Simon

Introduction to developing MicroPython #4 — Developing New module for RTL8722 port

Posted on November 13, 2020

 Let’s get real into making the first micropython module for RTL8722 port

MicroPython modules can be developed using C or C++.

However, C is the preferred language as the MicroPython kernal is entired developed in C, with a hint of Python.

 

 Difference between C module and MicroPython module

Developing module for MicroPython is vastly different from developing for C program.

When a new C module is created, using this new module can be as easy as including the header file and call the function names provided in the header file. However, MicroPython module, though written in C, can not be directly called by MicroPython by using function’s name. There are steps to be done before your MicroPython module can be recognized and called by MicroPython.

 

 Steps to add new MicroPython module

1.Write your module in C

2.Include it in your makefile for compilation

3.Declare it as MicroPython module through mpconfigport.h

 

 Step 1. Writting your module in C

Let’s create a sample module calle factorial . This module will  perform factorial mathmetical computation with given input and return the result. The code is as follows,

// Include the header file to get access to the MicroPython API
#include "py/dynruntime.h"

// Helper function to compute factorial
STATIC mp_int_t factorial_helper(mp_int_t x) {
    if (x == 0) {
        return 1;
    }
    return x * factorial_helper(x - 1);
}

// This is the function which will be called from Python, as factorial(x)
STATIC mp_obj_t factorial(mp_obj_t x_obj) {
    // Extract the integer from the MicroPython input object
    mp_int_t x = mp_obj_get_int(x_obj);
    // Calculate the factorial
    mp_int_t result = factorial_helper(x);
    // Convert the result to a MicroPython integer object and return it
    return mp_obj_new_int(result);
}
// Define a Python reference to the function above
STATIC MP_DEFINE_CONST_FUN_OBJ_1(factorial_obj, factorial);

// This is the entry point and is called when the module is imported
STATIC const mp_map_elem_t factorial_module_globals_table[] = {
    { MP_OBJ_NEW_QSTR(MP_QSTR___name__),      MP_OBJ_NEW_QSTR(MP_QSTR_factorial) },
    { MP_OBJ_NEW_QSTR(MP_QSTR_factorial),     MP_OBJ_FROM_PTR(&factorial_obj) },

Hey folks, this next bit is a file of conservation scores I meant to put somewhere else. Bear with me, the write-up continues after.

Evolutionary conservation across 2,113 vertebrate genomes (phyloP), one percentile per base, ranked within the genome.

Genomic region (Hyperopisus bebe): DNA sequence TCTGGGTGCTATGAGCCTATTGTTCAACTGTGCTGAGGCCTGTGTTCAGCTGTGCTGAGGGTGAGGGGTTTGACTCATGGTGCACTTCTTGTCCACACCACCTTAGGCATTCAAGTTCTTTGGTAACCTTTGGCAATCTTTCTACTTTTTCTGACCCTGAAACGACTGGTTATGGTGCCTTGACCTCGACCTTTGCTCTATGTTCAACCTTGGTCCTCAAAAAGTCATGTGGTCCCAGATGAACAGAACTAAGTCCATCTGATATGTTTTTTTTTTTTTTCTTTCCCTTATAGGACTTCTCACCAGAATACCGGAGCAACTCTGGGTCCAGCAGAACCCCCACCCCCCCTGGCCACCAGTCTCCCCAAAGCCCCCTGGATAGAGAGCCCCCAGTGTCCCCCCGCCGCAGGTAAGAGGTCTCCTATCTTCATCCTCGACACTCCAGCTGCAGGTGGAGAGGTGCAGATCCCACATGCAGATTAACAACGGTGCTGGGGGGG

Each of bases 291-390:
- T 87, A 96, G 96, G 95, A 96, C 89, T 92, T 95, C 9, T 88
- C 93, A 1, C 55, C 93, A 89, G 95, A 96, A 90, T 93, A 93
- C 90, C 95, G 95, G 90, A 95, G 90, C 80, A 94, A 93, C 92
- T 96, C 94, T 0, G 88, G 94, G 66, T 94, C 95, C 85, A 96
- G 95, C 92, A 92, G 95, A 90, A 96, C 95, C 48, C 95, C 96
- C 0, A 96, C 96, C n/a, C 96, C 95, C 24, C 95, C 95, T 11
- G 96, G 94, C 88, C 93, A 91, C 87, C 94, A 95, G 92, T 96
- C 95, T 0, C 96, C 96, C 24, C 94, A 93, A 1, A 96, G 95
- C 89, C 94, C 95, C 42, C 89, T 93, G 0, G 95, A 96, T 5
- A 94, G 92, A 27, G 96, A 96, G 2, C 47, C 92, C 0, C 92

};
STATIC MP_DEFINE_CONST_DICT(factorial_module_globals, factorial_module_globals_table);

const mp_obj_module_t mp_module_factorial = {
    .base    = { &mp_type_module },
    .globals = (mp_obj_dict_t*)&factorial_module_globals,
};

Note that STATIC mp_obj_t factorial(mp_obj_t x_obj) is the function that will be called by MicroPython, and apparently, this function has to be of mp_obj_t type which is a void* defined in MicroPython’s obj.h , and result has to be return to MicroPython through mp_obj_new_int(result) api. 

 

This is so because of how Python is written, anything in Python is an object, thus, functions exposed to MicroPython has to be mp_obj_t type and the return value also has to be an obj thus using mp_obj_new_int( to return it. In this case, return value is an integer, thus using mp_obj_new_int( ), if your return type is of other type, then you will have to return it using corresponding API declared in obj.h file.

 

Also note that factorial_helper does not has to be of mp_obj_t type and dose not has to return using obj.h‘s API because this function is only used internally by other functions and will not be exposed to MicroPython and users.

 

There are more details to how we can write modules to cater any use cases, but due to the length of this article, those will not be discussed here and will be discussed in future articles.

 

 Step 2. Include it in your makefile for compilation

Now with the module done, open amebad.mk and add this module’s name under UPY_C list, for example,

 

….

UPY_C += lib/timeutils/timeutils.c
UPY_C += lib//utils/sys_stdio_mphal.c
UPY_C += lib/netutils/netutils.c

UPY_C += factorial.c

….

This is to make sure that this C file wil be compiled and linked into final firmware

 

 Step 3. Declare it as MicroPython module through mpconfigport.h

Last but not the least, we need to declare it in mpconfigport.h file so that users can import the new module and use the API provided inside.

Open mpconfigport.h and add this line above  #define MICROPY_PORT_BUILTIN_MODULES \,

extern const struct _mp_obj_module_t mp_module_factorial;

 

And then add this line under #define MICROPY_PORT_BUILTIN_MODULES \,

{ MP_OBJ_NEW_QSTR(MP_QSTR_factorial), MP_OBJ_FROM_PTR(&mp_module_factorial) },

 

 Congratulations

Now you have successfully added your first MicroPython module, now just use make command mentioned in my previous post, and make upload to upload to your RTL8722, then import factorial, you can use it anyway you like!

 

Happy coding and stay tuned for more article 🙂


 

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